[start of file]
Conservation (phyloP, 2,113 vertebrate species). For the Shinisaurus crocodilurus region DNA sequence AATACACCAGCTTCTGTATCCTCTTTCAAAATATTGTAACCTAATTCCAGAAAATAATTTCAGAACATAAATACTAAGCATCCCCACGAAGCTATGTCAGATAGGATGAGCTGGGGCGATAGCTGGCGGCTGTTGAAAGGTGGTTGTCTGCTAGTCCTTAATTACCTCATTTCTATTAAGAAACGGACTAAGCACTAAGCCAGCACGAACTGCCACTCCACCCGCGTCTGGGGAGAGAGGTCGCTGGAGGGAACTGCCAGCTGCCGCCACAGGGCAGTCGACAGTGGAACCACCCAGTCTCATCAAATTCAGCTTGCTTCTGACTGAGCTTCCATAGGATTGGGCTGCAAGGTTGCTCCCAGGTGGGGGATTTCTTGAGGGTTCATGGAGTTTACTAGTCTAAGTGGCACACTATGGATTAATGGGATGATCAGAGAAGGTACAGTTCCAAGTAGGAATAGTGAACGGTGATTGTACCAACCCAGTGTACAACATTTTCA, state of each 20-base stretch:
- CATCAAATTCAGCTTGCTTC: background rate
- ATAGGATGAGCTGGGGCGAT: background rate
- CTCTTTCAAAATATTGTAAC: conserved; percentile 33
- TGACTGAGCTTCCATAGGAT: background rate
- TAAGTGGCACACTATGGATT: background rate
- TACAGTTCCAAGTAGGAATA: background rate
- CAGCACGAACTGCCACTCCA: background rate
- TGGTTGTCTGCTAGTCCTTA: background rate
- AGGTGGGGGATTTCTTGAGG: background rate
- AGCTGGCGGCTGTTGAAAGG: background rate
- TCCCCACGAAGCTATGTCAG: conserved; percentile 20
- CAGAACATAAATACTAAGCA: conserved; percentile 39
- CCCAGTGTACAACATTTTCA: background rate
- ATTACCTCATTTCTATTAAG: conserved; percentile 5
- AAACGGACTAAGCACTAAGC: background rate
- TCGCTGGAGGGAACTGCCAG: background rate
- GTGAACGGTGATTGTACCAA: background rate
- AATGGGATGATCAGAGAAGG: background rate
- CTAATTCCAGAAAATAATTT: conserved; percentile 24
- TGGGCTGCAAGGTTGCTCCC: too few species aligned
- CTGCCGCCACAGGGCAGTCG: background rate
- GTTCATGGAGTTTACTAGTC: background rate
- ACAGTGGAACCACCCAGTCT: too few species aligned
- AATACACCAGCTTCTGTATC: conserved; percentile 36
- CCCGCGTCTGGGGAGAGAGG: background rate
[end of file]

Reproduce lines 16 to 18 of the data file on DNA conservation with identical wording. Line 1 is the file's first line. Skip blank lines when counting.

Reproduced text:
- AAACGGACTAAGCACTAAGC: background rate
- TCGCTGGAGGGAACTGCCAG: background rate
- GTGAACGGTGATTGTACCAA: background rate